Headers for Blog When Data Prep

So far in our 5 W’s of Data Preparation series, we have discussed what Data Preparation is, why is such an important activity, and who performs it.  In this installment, we explore When we are doing Data Prep

In our last post, we noted that everyone in an organization can potentially engage in data preparation activities but when does data prep actually happen?  Whenever a person in the organization relates data between systems, data preparation is being performed.  When an accounts payable clerk inputs a journal entry to record an invoice, when a sales professional enters customer information into the CRM system, or when a financial analyst inputs a forecast into the performance management system, data preparation is being performed.  Each of these activities requires an understanding of the data model of the system with which the person is interacting.  In essence, data preparation is always being performed.  While the answer is technically correct within the context of this series of when is data preparation performed, we now focus our explanation on more systematic processes.  

Customer Relationship Management (CRM), Enterprise Resource Planning (ERP), Data Warehouse (DW), Enterprise Performance Management (EPM), Business Intelligence (BI) and the myriad of other systems deployed within an enterprise each have specific purposes. However, many rely on data from one another to serve their customers (users).  An order management system requires a customer list.  The Accounts Payable system requires a list of the approved vendors.  The performance management system may require a list of employees in the organization.  In each of these cases, the lists and their associated data likely live in a system that is used specifically to manage that data.  The customer list is defined in the CRM system, the vendor list is defined in the Vendor Management system, and employees are defined in the human resources system.  But as you can see, the metadata (lists) and the data needs to be shared across the various enterprise systems.  This defines the Connected Enterprise.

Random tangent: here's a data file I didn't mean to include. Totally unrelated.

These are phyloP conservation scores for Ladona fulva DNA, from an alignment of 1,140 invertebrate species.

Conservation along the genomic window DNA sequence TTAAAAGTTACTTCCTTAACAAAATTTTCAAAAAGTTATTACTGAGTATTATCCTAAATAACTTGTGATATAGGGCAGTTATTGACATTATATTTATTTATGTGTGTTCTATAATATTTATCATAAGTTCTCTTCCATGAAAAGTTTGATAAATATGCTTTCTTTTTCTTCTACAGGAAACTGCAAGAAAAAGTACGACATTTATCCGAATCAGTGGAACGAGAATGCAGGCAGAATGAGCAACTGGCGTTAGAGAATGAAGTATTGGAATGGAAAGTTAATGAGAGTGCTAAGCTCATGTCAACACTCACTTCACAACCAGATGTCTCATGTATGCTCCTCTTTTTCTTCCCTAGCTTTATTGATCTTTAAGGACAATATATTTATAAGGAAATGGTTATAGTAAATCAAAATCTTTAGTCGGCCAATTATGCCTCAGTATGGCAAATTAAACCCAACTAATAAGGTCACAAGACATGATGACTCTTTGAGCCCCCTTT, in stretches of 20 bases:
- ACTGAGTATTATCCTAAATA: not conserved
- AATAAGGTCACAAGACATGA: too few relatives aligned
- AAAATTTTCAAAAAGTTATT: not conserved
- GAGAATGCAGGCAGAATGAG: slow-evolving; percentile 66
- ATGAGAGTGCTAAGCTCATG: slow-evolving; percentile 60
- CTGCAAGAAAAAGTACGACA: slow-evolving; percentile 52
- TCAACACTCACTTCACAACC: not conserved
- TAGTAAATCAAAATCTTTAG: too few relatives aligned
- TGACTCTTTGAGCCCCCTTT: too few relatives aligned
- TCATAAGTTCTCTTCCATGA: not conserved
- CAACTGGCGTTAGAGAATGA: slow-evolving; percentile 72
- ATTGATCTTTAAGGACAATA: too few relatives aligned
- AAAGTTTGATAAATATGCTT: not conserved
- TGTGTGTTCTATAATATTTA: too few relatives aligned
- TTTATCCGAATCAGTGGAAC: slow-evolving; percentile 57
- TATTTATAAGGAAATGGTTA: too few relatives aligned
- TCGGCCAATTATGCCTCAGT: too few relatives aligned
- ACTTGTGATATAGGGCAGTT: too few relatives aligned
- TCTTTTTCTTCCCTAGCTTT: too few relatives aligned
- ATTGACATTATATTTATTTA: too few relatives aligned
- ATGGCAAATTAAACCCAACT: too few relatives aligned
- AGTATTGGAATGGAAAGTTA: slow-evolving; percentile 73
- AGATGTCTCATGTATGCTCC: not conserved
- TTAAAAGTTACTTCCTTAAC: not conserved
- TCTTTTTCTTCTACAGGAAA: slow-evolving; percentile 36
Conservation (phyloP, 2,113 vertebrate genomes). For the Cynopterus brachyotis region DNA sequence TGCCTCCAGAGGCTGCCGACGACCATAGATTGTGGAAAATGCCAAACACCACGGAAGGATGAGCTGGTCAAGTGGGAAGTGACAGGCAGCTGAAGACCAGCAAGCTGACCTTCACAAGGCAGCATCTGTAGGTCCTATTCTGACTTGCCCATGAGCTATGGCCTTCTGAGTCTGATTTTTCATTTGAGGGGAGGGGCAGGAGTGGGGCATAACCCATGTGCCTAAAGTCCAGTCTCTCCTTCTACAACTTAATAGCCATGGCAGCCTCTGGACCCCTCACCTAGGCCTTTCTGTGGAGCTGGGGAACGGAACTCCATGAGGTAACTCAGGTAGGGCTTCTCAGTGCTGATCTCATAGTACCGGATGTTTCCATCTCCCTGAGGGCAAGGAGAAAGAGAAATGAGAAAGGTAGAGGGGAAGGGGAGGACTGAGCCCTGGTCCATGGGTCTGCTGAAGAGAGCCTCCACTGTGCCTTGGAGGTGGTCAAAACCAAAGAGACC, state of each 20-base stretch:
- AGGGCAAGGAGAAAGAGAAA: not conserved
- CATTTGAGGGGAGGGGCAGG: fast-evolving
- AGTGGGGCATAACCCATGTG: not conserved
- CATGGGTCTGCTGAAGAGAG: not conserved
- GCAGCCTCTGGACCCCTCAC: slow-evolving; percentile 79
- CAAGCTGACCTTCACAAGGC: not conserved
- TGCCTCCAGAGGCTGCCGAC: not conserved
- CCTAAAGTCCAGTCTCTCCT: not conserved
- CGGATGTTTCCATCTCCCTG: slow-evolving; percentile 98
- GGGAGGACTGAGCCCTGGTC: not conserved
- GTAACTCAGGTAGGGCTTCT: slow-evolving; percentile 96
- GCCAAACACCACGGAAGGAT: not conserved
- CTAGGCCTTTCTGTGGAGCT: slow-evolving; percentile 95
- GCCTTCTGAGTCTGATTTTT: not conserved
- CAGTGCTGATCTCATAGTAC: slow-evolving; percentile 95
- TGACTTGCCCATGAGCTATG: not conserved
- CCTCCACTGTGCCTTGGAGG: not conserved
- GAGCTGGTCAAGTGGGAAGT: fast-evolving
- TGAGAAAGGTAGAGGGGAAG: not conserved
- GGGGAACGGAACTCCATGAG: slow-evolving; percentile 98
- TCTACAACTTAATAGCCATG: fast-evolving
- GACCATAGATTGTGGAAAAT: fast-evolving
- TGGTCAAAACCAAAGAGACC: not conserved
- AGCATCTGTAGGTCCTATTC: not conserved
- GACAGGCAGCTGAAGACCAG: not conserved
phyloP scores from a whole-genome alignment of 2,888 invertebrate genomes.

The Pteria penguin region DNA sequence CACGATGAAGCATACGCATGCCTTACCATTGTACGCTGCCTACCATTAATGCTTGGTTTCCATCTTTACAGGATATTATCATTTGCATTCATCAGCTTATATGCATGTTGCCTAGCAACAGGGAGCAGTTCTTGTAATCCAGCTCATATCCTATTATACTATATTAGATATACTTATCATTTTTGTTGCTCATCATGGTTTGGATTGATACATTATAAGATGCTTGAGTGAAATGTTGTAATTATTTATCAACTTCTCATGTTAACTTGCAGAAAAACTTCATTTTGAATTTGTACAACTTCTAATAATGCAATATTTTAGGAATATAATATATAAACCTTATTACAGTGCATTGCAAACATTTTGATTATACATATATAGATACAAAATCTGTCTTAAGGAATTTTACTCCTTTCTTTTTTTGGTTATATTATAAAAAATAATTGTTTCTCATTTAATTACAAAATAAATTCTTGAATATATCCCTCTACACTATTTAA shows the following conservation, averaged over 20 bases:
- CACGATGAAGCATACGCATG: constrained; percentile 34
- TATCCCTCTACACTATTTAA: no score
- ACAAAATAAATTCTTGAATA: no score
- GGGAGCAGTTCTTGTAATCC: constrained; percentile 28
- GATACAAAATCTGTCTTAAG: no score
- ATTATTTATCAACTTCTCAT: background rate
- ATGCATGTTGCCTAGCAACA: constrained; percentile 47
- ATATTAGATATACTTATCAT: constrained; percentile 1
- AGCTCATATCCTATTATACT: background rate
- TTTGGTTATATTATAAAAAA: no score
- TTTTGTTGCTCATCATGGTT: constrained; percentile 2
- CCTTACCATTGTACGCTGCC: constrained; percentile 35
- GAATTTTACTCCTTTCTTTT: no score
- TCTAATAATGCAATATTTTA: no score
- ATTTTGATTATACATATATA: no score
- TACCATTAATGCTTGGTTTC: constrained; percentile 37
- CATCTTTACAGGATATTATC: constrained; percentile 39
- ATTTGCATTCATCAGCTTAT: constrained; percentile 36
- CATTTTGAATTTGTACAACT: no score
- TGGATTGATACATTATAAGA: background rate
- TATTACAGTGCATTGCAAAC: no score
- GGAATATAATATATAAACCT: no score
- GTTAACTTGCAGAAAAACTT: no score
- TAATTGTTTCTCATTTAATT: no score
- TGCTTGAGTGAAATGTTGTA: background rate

In the Connected Enterprise, data is always flowing between these systems.  The challenge is that because each of these systems is built for a specific purpose, the data model of each is different.  The data model of each is designed to meet the specific functional needs of that system.  For example, a customer relationship management system captures detailed customer information such as customer billing address.  In the performance management system, that information may be summarized and the customer is represented simply by geographical region for management reporting.  When transferring data from the CRM system to the EPM system, data preparation is accordingly applied to define the relationship between the billing address and geographical area so the data makes contextual sense in the EPM system.  

To summarize, Data Preparation is performed whenever data is exchanged between the different systems used within the enterprise.  Defining, and more importantly, maintaining the relationship between the systems deployed in your enterprise is an ongoing data preparation activity. 

In our next and final installment, we will explore "Where do you perform Data Preparation" and explore how OneCloud enables more robust, efficient, and reliable data preparation. If you want to learn more about how OneCloud enables more robust, efficient, and reliable data preparation, please review our datasheet for OneCloud Data Prep.

If you have any questions, we are here to help! Contact us to learn more about OneCloud .